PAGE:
A co-operative game with style, poise, grace, all the terrible tension of a last stand and a rockin’ end-of-level boss mechanic. Buy it.


There’s one ugly problem with co-operative board games, which is that if you’ve got some players who are more focused on what’s happening on the table than everyone else, know the game better, have the personality of bulldozers or some combination of the above, it’s possible for them to start telling other players what to do and running the entire game themselves. This is fun for nobody.

The excellent Lord of the Rings co-operative card game evades this by giving each player a private hand of cards, while Space Alert, one of my favourite games, ducks it by letting you give problem players the unenviable position of Captain.

Ghost Stories does, at least, present you with so many choices that one player’s going to have a difficult time seeing all of their options, but overall you may want to play with three or even two people instead of inviting anybody who’s likely to play the game for you. But then, I would say that. I’m a jerk!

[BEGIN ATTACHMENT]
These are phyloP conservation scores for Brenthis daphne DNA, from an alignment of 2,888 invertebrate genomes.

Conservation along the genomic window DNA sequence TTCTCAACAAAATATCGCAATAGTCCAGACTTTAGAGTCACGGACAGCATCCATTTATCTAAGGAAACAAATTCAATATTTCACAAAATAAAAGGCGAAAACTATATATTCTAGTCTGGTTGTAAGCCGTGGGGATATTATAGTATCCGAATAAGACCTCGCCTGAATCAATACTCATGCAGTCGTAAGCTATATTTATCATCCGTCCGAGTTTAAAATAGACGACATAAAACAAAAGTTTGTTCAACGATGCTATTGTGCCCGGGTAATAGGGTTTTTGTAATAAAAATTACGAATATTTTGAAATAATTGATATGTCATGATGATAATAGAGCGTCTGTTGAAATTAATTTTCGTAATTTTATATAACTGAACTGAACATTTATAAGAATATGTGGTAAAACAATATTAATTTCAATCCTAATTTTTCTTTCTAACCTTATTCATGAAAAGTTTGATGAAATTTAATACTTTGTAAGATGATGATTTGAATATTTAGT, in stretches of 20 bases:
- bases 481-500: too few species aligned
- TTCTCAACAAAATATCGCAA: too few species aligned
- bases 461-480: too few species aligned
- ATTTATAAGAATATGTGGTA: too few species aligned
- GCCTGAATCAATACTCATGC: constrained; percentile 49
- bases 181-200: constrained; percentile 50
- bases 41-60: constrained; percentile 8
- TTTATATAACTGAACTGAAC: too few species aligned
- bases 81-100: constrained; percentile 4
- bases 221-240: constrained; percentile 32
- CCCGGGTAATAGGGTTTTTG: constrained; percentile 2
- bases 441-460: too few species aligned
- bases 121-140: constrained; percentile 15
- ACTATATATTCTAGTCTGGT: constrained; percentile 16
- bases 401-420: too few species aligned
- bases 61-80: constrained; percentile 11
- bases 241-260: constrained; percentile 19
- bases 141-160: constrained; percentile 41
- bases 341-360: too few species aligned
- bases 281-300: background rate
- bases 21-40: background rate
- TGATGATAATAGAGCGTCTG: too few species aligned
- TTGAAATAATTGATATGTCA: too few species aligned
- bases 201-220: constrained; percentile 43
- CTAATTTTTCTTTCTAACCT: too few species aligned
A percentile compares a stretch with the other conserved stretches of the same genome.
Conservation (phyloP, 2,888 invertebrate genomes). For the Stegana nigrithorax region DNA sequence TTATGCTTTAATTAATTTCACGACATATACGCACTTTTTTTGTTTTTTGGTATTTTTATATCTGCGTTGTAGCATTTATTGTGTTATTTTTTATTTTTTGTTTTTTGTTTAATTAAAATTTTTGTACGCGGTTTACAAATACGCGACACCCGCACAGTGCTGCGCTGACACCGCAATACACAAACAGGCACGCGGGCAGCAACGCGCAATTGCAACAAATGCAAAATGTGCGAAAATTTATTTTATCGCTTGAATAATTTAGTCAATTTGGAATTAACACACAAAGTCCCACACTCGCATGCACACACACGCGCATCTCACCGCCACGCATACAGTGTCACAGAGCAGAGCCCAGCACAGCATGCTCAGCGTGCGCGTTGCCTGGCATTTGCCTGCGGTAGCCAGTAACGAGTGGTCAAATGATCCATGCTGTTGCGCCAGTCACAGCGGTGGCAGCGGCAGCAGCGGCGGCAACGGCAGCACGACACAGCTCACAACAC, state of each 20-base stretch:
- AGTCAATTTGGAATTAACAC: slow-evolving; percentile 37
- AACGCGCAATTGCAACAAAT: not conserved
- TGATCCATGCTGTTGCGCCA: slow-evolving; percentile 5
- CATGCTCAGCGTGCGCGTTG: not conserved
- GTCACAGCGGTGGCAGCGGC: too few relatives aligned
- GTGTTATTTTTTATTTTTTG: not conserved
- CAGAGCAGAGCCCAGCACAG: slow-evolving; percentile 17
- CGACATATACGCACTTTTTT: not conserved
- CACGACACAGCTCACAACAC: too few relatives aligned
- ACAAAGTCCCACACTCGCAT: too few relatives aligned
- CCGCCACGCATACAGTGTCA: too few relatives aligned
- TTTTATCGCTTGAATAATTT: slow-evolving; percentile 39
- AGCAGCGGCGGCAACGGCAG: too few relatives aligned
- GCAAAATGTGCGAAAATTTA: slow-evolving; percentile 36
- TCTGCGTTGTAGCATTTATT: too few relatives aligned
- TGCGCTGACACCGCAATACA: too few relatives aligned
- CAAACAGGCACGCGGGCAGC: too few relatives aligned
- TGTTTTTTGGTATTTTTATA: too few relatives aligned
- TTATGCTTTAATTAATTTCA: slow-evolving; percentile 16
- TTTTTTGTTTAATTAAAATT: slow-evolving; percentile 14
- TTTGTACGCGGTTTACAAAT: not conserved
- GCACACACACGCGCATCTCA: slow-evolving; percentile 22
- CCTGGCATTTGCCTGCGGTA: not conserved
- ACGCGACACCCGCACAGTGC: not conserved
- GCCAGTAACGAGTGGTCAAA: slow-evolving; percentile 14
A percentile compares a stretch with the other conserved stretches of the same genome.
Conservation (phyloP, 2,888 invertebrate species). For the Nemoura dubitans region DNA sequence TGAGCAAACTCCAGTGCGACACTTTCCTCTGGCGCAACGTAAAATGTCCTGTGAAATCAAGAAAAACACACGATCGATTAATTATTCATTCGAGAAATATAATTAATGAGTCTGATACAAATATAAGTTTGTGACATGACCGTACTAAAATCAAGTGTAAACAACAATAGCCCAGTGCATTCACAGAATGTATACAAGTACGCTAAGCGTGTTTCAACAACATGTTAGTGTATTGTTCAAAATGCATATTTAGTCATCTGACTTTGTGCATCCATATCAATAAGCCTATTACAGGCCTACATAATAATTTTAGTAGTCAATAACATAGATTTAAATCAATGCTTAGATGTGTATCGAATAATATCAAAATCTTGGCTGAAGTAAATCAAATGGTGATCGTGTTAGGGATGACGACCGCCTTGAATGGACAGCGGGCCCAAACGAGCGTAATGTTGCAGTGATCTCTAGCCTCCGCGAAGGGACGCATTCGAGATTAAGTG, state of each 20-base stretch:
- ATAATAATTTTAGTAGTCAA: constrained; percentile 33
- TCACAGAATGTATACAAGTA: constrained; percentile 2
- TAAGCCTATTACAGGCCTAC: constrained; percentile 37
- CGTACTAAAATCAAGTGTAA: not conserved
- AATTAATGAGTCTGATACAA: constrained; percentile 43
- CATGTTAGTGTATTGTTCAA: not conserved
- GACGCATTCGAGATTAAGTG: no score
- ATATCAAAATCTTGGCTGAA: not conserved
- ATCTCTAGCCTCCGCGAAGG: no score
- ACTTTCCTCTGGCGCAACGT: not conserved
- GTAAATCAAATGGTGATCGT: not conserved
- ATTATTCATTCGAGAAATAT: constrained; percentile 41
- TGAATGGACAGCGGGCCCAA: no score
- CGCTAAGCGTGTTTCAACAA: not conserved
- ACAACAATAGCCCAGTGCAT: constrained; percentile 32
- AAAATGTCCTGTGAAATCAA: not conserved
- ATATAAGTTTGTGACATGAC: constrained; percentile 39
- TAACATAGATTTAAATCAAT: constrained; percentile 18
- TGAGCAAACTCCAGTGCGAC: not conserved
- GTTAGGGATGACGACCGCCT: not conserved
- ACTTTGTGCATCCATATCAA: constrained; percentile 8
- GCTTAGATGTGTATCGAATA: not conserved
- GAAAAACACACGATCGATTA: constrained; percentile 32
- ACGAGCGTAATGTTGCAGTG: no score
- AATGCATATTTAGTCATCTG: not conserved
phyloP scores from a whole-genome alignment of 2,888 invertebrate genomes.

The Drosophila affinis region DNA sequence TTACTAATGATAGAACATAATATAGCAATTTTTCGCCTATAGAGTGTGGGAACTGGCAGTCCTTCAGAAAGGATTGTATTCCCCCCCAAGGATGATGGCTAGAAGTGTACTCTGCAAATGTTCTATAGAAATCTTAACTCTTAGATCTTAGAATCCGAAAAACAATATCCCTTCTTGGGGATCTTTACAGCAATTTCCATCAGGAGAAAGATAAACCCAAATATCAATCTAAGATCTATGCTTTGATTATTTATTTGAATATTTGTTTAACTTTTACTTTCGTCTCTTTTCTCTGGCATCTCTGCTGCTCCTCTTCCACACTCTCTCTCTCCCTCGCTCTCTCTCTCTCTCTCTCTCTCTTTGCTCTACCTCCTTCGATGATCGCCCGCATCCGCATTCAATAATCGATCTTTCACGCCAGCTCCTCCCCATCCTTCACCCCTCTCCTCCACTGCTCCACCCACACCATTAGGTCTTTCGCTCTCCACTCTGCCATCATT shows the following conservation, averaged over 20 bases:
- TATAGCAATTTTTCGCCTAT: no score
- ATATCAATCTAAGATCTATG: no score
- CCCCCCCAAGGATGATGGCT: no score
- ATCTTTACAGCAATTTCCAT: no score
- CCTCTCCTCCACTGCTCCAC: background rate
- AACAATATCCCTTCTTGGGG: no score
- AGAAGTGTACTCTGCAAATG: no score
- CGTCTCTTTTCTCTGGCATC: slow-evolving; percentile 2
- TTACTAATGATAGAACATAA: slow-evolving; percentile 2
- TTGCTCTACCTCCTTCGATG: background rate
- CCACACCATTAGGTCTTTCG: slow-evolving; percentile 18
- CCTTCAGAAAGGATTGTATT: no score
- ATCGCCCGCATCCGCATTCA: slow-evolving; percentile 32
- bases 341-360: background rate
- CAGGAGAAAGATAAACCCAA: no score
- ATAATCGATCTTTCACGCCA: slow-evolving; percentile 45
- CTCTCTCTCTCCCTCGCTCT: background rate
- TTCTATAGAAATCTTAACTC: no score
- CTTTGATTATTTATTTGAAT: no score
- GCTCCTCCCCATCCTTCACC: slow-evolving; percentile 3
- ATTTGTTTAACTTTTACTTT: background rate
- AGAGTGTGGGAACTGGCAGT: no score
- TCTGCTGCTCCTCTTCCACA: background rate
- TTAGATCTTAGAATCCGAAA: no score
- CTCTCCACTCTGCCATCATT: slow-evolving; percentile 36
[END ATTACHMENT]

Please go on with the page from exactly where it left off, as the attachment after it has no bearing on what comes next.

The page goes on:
Ghost Stories has one expansion out at the minute, by the deceptively lovely name of White Moon. White Moon builds on the idea that you’re defending a village by filling it with villagers. What do villagers do, you ask?

Review: Ghost Stories

Well, if a villager is stood in front of one of the new Devourer ghosts, THEY DIE
If a villager is on a village tile that becomes haunted, THEY DIE
If a villager is scared by a haunter ghost onto a tile that’s already full of villagers, THEY DIE
If a villager is scared by a haunter ghost clean out of the village, THEY DIE
If a villagTHEY DIE

And what do villagers do when they die? Why, they CURSE YOU of course. Each family has a unique curse, such as HAUNTING A TILE causing all the villagers on it TO DIE causing MORE CURSES that might kill MORE VILLAGERS and then OH GOD but IT’S OVER

You can, however, get individual villagers to follow your monk as you travel the board, so you can shuffle them around into slightly safer formations or even drop them off in the sanctuary where they’ll be safe. Save an entire family and they’ll give you a reward- a magical breastplate, a taoist sword, a bag of moondust or anything in between. Highly desirable items. Items that might save you. Or you might doom your whole team searching the town for that third member of the Lu family so you can save them and get your sword. Nobody cares, Steven! There’s a haunter right there next to you! Fight it! Jesus!